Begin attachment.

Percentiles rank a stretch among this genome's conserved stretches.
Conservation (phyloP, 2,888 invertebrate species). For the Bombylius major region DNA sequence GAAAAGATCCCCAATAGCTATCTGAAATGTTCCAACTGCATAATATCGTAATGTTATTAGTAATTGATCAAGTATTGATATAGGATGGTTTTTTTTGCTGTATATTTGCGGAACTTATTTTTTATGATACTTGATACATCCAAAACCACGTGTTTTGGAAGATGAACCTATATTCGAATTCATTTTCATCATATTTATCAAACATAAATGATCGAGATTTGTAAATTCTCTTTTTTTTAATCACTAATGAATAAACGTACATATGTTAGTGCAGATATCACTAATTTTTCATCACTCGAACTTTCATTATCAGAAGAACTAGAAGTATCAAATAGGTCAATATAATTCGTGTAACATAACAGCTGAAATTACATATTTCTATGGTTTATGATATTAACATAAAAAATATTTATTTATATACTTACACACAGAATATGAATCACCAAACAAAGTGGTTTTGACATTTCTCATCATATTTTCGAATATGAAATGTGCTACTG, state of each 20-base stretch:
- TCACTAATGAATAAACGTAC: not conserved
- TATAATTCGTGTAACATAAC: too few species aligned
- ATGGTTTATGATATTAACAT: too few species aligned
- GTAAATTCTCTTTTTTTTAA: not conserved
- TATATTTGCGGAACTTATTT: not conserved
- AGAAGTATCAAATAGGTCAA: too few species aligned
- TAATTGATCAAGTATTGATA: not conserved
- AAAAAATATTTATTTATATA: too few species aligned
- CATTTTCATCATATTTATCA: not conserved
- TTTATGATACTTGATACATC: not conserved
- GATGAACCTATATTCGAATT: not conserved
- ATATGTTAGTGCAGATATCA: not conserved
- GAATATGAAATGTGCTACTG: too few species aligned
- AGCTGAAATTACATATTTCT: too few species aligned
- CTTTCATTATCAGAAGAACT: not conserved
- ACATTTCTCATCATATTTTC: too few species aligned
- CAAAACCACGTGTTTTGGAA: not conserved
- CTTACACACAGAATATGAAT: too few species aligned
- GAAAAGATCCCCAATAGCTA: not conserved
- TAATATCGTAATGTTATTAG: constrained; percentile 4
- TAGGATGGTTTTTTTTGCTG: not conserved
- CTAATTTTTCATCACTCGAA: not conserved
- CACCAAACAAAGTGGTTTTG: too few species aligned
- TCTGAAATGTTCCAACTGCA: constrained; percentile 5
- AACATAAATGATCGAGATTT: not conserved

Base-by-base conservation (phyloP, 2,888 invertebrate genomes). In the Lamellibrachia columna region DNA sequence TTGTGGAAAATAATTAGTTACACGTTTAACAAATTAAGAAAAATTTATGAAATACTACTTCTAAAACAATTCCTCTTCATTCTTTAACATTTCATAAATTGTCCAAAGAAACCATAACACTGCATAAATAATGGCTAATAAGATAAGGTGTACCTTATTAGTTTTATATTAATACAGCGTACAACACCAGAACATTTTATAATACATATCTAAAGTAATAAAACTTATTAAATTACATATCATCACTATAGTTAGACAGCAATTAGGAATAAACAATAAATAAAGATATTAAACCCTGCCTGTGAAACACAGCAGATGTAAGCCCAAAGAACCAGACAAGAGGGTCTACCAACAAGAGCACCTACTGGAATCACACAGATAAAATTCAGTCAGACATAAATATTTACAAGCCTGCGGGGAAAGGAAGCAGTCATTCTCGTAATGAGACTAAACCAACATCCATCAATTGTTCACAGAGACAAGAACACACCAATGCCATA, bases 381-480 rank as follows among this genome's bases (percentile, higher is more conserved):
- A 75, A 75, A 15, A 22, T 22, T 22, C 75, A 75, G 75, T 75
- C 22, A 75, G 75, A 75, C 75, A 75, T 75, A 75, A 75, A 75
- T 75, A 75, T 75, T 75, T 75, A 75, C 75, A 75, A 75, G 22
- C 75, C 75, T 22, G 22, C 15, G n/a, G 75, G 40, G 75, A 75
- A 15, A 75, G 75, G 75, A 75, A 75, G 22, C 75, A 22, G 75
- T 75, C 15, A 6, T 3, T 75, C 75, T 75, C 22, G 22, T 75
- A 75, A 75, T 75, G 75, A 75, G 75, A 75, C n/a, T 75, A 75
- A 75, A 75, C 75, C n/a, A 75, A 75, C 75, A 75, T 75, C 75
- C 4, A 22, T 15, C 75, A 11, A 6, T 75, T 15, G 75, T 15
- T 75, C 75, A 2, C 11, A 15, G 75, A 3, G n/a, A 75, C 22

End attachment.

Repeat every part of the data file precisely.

Percentiles rank a stretch among this genome's conserved stretches.
Conservation (phyloP, 2,888 invertebrate species). For the Bombylius major region DNA sequence GAAAAGATCCCCAATAGCTATCTGAAATGTTCCAACTGCATAATATCGTAATGTTATTAGTAATTGATCAAGTATTGATATAGGATGGTTTTTTTTGCTGTATATTTGCGGAACTTATTTTTTATGATACTTGATACATCCAAAACCACGTGTTTTGGAAGATGAACCTATATTCGAATTCATTTTCATCATATTTATCAAACATAAATGATCGAGATTTGTAAATTCTCTTTTTTTTAATCACTAATGAATAAACGTACATATGTTAGTGCAGATATCACTAATTTTTCATCACTCGAACTTTCATTATCAGAAGAACTAGAAGTATCAAATAGGTCAATATAATTCGTGTAACATAACAGCTGAAATTACATATTTCTATGGTTTATGATATTAACATAAAAAATATTTATTTATATACTTACACACAGAATATGAATCACCAAACAAAGTGGTTTTGACATTTCTCATCATATTTTCGAATATGAAATGTGCTACTG, state of each 20-base stretch:
- TCACTAATGAATAAACGTAC: not conserved
- TATAATTCGTGTAACATAAC: too few species aligned
- ATGGTTTATGATATTAACAT: too few species aligned
- GTAAATTCTCTTTTTTTTAA: not conserved
- TATATTTGCGGAACTTATTT: not conserved
- AGAAGTATCAAATAGGTCAA: too few species aligned
- TAATTGATCAAGTATTGATA: not conserved
- AAAAAATATTTATTTATATA: too few species aligned
- CATTTTCATCATATTTATCA: not conserved
- TTTATGATACTTGATACATC: not conserved
- GATGAACCTATATTCGAATT: not conserved
- ATATGTTAGTGCAGATATCA: not conserved
- GAATATGAAATGTGCTACTG: too few species aligned
- AGCTGAAATTACATATTTCT: too few species aligned
- CTTTCATTATCAGAAGAACT: not conserved
- ACATTTCTCATCATATTTTC: too few species aligned
- CAAAACCACGTGTTTTGGAA: not conserved
- CTTACACACAGAATATGAAT: too few species aligned
- GAAAAGATCCCCAATAGCTA: not conserved
- TAATATCGTAATGTTATTAG: constrained; percentile 4
- TAGGATGGTTTTTTTTGCTG: not conserved
- CTAATTTTTCATCACTCGAA: not conserved
- CACCAAACAAAGTGGTTTTG: too few species aligned
- TCTGAAATGTTCCAACTGCA: constrained; percentile 5
- AACATAAATGATCGAGATTT: not conserved

Base-by-base conservation (phyloP, 2,888 invertebrate genomes). In the Lamellibrachia columna region DNA sequence TTGTGGAAAATAATTAGTTACACGTTTAACAAATTAAGAAAAATTTATGAAATACTACTTCTAAAACAATTCCTCTTCATTCTTTAACATTTCATAAATTGTCCAAAGAAACCATAACACTGCATAAATAATGGCTAATAAGATAAGGTGTACCTTATTAGTTTTATATTAATACAGCGTACAACACCAGAACATTTTATAATACATATCTAAAGTAATAAAACTTATTAAATTACATATCATCACTATAGTTAGACAGCAATTAGGAATAAACAATAAATAAAGATATTAAACCCTGCCTGTGAAACACAGCAGATGTAAGCCCAAAGAACCAGACAAGAGGGTCTACCAACAAGAGCACCTACTGGAATCACACAGATAAAATTCAGTCAGACATAAATATTTACAAGCCTGCGGGGAAAGGAAGCAGTCATTCTCGTAATGAGACTAAACCAACATCCATCAATTGTTCACAGAGACAAGAACACACCAATGCCATA, bases 381-480 rank as follows among this genome's bases (percentile, higher is more conserved):
- A 75, A 75, A 15, A 22, T 22, T 22, C 75, A 75, G 75, T 75
- C 22, A 75, G 75, A 75, C 75, A 75, T 75, A 75, A 75, A 75
- T 75, A 75, T 75, T 75, T 75, A 75, C 75, A 75, A 75, G 22
- C 75, C 75, T 22, G 22, C 15, G n/a, G 75, G 40, G 75, A 75
- A 15, A 75, G 75, G 75, A 75, A 75, G 22, C 75, A 22, G 75
- T 75, C 15, A 6, T 3, T 75, C 75, T 75, C 22, G 22, T 75
- A 75, A 75, T 75, G 75, A 75, G 75, A 75, C n/a, T 75, A 75
- A 75, A 75, C 75, C n/a, A 75, A 75, C 75, A 75, T 75, C 75
- C 4, A 22, T 15, C 75, A 11, A 6, T 75, T 15, G 75, T 15
- T 75, C 75, A 2, C 11, A 15, G 75, A 3, G n/a, A 75, C 22